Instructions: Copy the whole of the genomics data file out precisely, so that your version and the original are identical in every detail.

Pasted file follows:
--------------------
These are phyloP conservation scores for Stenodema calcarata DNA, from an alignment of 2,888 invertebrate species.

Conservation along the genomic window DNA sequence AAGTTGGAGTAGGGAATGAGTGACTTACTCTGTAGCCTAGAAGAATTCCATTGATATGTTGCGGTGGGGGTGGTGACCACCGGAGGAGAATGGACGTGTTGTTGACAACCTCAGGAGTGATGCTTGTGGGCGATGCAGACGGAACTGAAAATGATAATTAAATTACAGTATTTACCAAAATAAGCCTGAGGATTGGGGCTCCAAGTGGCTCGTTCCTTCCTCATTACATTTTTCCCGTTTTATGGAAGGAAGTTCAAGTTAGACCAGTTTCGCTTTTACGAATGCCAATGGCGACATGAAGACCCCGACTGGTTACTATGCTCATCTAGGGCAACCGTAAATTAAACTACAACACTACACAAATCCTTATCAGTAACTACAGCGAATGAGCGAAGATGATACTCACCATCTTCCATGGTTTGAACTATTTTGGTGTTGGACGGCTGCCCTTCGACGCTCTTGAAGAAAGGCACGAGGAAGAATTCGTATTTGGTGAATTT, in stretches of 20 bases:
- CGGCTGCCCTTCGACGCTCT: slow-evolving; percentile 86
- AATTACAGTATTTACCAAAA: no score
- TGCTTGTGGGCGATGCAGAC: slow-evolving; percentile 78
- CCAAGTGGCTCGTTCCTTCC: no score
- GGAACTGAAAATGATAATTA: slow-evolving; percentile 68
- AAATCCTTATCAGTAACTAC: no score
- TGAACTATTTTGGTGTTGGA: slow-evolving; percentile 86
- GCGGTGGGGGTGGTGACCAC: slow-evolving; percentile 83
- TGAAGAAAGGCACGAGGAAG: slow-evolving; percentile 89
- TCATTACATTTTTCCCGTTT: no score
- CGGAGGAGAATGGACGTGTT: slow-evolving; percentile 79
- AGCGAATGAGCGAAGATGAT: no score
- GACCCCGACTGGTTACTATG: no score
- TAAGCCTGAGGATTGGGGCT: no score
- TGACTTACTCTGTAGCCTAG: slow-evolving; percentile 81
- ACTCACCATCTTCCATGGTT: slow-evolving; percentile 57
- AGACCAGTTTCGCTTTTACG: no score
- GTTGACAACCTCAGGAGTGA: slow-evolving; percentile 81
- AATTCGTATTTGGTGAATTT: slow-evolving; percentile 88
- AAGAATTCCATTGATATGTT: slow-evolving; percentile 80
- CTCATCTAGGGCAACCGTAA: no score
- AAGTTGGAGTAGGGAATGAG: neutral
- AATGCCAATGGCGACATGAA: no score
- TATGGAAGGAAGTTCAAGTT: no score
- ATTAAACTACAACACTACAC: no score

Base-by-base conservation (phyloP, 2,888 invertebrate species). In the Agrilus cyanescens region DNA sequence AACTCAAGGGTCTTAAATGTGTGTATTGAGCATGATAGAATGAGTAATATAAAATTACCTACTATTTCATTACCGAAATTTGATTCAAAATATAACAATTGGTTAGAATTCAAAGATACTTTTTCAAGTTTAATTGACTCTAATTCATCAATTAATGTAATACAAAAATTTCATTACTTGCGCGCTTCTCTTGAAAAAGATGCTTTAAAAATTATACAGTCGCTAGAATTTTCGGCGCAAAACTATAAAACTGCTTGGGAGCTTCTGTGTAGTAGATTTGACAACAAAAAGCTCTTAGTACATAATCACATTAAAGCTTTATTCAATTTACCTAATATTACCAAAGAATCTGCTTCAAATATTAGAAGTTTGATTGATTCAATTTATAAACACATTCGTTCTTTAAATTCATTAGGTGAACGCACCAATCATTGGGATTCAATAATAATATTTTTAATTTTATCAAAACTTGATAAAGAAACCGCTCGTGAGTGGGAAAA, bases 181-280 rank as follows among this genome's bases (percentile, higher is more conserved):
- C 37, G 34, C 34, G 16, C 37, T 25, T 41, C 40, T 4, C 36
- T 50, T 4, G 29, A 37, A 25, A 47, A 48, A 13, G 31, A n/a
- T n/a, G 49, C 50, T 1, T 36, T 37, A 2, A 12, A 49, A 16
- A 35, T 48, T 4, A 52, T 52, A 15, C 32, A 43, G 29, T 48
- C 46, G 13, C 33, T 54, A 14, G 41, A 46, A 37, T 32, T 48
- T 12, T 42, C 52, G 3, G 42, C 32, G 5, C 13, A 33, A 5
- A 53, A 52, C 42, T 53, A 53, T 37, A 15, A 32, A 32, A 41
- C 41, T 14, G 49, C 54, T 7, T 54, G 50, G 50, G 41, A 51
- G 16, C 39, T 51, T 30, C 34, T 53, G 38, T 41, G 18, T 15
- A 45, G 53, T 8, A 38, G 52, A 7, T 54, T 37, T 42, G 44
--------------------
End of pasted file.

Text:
These are phyloP conservation scores for Stenodema calcarata DNA, from an alignment of 2,888 invertebrate species.

Conservation along the genomic window DNA sequence AAGTTGGAGTAGGGAATGAGTGACTTACTCTGTAGCCTAGAAGAATTCCATTGATATGTTGCGGTGGGGGTGGTGACCACCGGAGGAGAATGGACGTGTTGTTGACAACCTCAGGAGTGATGCTTGTGGGCGATGCAGACGGAACTGAAAATGATAATTAAATTACAGTATTTACCAAAATAAGCCTGAGGATTGGGGCTCCAAGTGGCTCGTTCCTTCCTCATTACATTTTTCCCGTTTTATGGAAGGAAGTTCAAGTTAGACCAGTTTCGCTTTTACGAATGCCAATGGCGACATGAAGACCCCGACTGGTTACTATGCTCATCTAGGGCAACCGTAAATTAAACTACAACACTACACAAATCCTTATCAGTAACTACAGCGAATGAGCGAAGATGATACTCACCATCTTCCATGGTTTGAACTATTTTGGTGTTGGACGGCTGCCCTTCGACGCTCTTGAAGAAAGGCACGAGGAAGAATTCGTATTTGGTGAATTT, in stretches of 20 bases:
- CGGCTGCCCTTCGACGCTCT: slow-evolving; percentile 86
- AATTACAGTATTTACCAAAA: no score
- TGCTTGTGGGCGATGCAGAC: slow-evolving; percentile 78
- CCAAGTGGCTCGTTCCTTCC: no score
- GGAACTGAAAATGATAATTA: slow-evolving; percentile 68
- AAATCCTTATCAGTAACTAC: no score
- TGAACTATTTTGGTGTTGGA: slow-evolving; percentile 86
- GCGGTGGGGGTGGTGACCAC: slow-evolving; percentile 83
- TGAAGAAAGGCACGAGGAAG: slow-evolving; percentile 89
- TCATTACATTTTTCCCGTTT: no score
- CGGAGGAGAATGGACGTGTT: slow-evolving; percentile 79
- AGCGAATGAGCGAAGATGAT: no score
- GACCCCGACTGGTTACTATG: no score
- TAAGCCTGAGGATTGGGGCT: no score
- TGACTTACTCTGTAGCCTAG: slow-evolving; percentile 81
- ACTCACCATCTTCCATGGTT: slow-evolving; percentile 57
- AGACCAGTTTCGCTTTTACG: no score
- GTTGACAACCTCAGGAGTGA: slow-evolving; percentile 81
- AATTCGTATTTGGTGAATTT: slow-evolving; percentile 88
- AAGAATTCCATTGATATGTT: slow-evolving; percentile 80
- CTCATCTAGGGCAACCGTAA: no score
- AAGTTGGAGTAGGGAATGAG: neutral
- AATGCCAATGGCGACATGAA: no score
- TATGGAAGGAAGTTCAAGTT: no score
- ATTAAACTACAACACTACAC: no score

Base-by-base conservation (phyloP, 2,888 invertebrate species). In the Agrilus cyanescens region DNA sequence AACTCAAGGGTCTTAAATGTGTGTATTGAGCATGATAGAATGAGTAATATAAAATTACCTACTATTTCATTACCGAAATTTGATTCAAAATATAACAATTGGTTAGAATTCAAAGATACTTTTTCAAGTTTAATTGACTCTAATTCATCAATTAATGTAATACAAAAATTTCATTACTTGCGCGCTTCTCTTGAAAAAGATGCTTTAAAAATTATACAGTCGCTAGAATTTTCGGCGCAAAACTATAAAACTGCTTGGGAGCTTCTGTGTAGTAGATTTGACAACAAAAAGCTCTTAGTACATAATCACATTAAAGCTTTATTCAATTTACCTAATATTACCAAAGAATCTGCTTCAAATATTAGAAGTTTGATTGATTCAATTTATAAACACATTCGTTCTTTAAATTCATTAGGTGAACGCACCAATCATTGGGATTCAATAATAATATTTTTAATTTTATCAAAACTTGATAAAGAAACCGCTCGTGAGTGGGAAAA, bases 181-280 rank as follows among this genome's bases (percentile, higher is more conserved):
- C 37, G 34, C 34, G 16, C 37, T 25, T 41, C 40, T 4, C 36
- T 50, T 4, G 29, A 37, A 25, A 47, A 48, A 13, G 31, A n/a
- T n/a, G 49, C 50, T 1, T 36, T 37, A 2, A 12, A 49, A 16
- A 35, T 48, T 4, A 52, T 52, A 15, C 32, A 43, G 29, T 48
- C 46, G 13, C 33, T 54, A 14, G 41, A 46, A 37, T 32, T 48
- T 12, T 42, C 52, G 3, G 42, C 32, G 5, C 13, A 33, A 5
- A 53, A 52, C 42, T 53, A 53, T 37, A 15, A 32, A 32, A 41
- C 41, T 14, G 49, C 54, T 7, T 54, G 50, G 50, G 41, A 51
- G 16, C 39, T 51, T 30, C 34, T 53, G 38, T 41, G 18, T 15
- A 45, G 53, T 8, A 38, G 52, A 7, T 54, T 37, T 42, G 44